Whenever anybody engages me on the issue of self-defense, my mind always wanders to the case of Warren v. District of Columbia.
That case began on the morning of March 16, 1975, when two men broke down the back door of a rooming house on Lamont Street in Washington, D.C. The intruders soon encountered Miriam Douglas, a woman who lived on the second floor with her four-year-old daughter.
The men then seized Douglas, who was forced to perform oral sex on one of the men while the other raped her.
On the third floor above, two roommates — Carolyn Warren and Joan Taliaferro – heard screams coming from below. Warren called the police to request immediate assistance. The dispatcher told Warren that help was on the way.
Three squad cars went to the rooming house. At least one simply drove by without stopping. Another knocked on the door and left after receiving no answer. Within five minutes, all the responding officers had left the scene without performing any meaningful investigation.
Warren and Taliaferro continued to hear screams from downstairs and called the police again. This time they specifically reported that intruders were present in the building and once again requested immediate assistance. This time, no officers were dispatched.
Time passed. Believing police had responded, Warren and Taliaferro called out to Douglas. This alerted the intruders to their presence. The men held all three women at knifepoint, then beat and raped them repeatedly over the course of 14 hours. The victims were also forced to perform sexual acts on one another for the amusement of their captors.
In the aftermath, all three women sued the District of Columbia and the Metropolitan Police Department, as well as the individual officers who responded to the initial call. Their complaint was dismissed, and the ruling of the trial court was upheld on appeal.
The D.C. Circuit Court of Appeal relied on the “public duty doctrine,” which is “the well-established rule that official police personnel and the government employing them are not generally liable to victims of criminal acts for failure to provide adequate police protection.” The only exception to the rule are cases where there is direct contact between the officer and the victim, and specific assurances of protection are made to which the victim relies to their detriment.
Under this doctrine, the Court reasoned, none of the three women had a legitimate claim against the officers or the department. They were basically complaining of general police incompetence.
So why does my mind always turn to this terrible case when discussing self-defense? It’s because Warren stands for the proposition that the police have virtually no legally-enforceable obligation to protect you. Police are supposed to work hard to protect citizens and the majority certainly do, but in the event they drop the ball entirely, there’s little recourse.
This is especially relevant here in New Orleans, where we have a police department with obscenely sluggish response times that lacks a wellspring of public trust. We also are in the midst of a high-profile spate of violent crime.
Under these circumstances, we should jealously guard our well-established right to effectively defend ourselves. It isn’t enough to say that people should just “call 911” in response to a violent attack or a suspected intruder, because the police aren’t legally responsible for protecting you. They have a generally obligation to the public at large, but nothing that creates actual liability. Ultimately, we’re all on our own.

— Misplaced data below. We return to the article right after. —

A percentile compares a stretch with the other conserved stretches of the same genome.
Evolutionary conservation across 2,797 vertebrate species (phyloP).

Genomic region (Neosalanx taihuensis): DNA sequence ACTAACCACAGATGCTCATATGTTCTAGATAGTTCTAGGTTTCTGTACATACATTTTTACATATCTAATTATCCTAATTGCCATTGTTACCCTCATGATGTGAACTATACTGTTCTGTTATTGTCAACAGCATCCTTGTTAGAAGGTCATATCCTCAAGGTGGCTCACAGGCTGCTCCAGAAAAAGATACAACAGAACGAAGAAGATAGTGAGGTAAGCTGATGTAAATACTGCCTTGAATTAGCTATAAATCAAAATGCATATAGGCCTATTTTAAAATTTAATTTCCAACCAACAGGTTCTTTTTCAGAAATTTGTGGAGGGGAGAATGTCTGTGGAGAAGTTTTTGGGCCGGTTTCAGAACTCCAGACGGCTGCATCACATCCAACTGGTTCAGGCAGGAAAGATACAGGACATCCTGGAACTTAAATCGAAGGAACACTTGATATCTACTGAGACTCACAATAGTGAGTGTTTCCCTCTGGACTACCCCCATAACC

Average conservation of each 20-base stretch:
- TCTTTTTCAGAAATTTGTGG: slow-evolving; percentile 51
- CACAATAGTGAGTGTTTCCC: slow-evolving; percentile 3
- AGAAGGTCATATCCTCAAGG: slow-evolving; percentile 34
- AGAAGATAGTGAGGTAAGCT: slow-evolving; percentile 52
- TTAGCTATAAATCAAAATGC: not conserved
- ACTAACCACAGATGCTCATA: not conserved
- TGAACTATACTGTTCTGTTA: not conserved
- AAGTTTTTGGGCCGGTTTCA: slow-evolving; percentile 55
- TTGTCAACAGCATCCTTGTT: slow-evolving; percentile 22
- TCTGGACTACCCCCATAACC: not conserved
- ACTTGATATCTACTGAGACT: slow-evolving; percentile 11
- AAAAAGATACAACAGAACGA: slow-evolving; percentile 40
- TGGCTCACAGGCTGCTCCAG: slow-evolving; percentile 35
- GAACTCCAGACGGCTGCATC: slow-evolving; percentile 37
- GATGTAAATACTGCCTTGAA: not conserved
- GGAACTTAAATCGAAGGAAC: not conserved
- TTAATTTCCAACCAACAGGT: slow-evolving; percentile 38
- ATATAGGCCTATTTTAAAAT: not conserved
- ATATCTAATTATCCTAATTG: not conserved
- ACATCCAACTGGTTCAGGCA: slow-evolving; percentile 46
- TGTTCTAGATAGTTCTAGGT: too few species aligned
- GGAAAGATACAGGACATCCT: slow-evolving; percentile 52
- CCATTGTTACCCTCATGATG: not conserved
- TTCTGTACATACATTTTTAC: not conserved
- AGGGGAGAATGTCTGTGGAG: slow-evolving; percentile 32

For the same reason, we should also be wary of claims that we ought to emulate European perspectives on self-defense. First off, Europe is no stranger to violent crime. Violent victimization rates in the United Kingdom, for example, are even higher than they are in the US.
Secondly, citizens overseas often have little right to defend themselves. One recalls the well-publicized conviction of British farmer Tony Martin who, in 1999, shot two males who were burglarizing his home. Unlike in the US, in subjects of the British Crown are effectively expected to submit to home invasions. One of the men Martin shot was actually given public assistance to sue Martin in court, although his case failed after evidence emerged that tended to indicate he was exaggerating his residual injuries.
We could have a system, like in the UK, where the same government that can’t be sued for failing to protect you will actually pay the legal fees of your “victim” if you attempt to defend yourself and your home. That madness does exist.
However, none of this is to say that the police are irrelevant. There shouldn’t be any respite from the steady drumbeat of demands for reform in the NOPD. We should expect better protection. However, when civil authorities fail and you’re left to your own devices to defend yourself against a specific threat, it’s good to know that ultimately the law will back you up. Self-defense laws should remain both broad and deferential.
After all, at the end of the day, nobody has a legal obligation to protect you. The only person you can truly rely on is yourself.
Owen Courrèges, a New Orleans attorney and resident of the Garden District, offers his opinions for UptownMessenger.com on Mondays. He has previously written for the Reason Public Policy Foundation.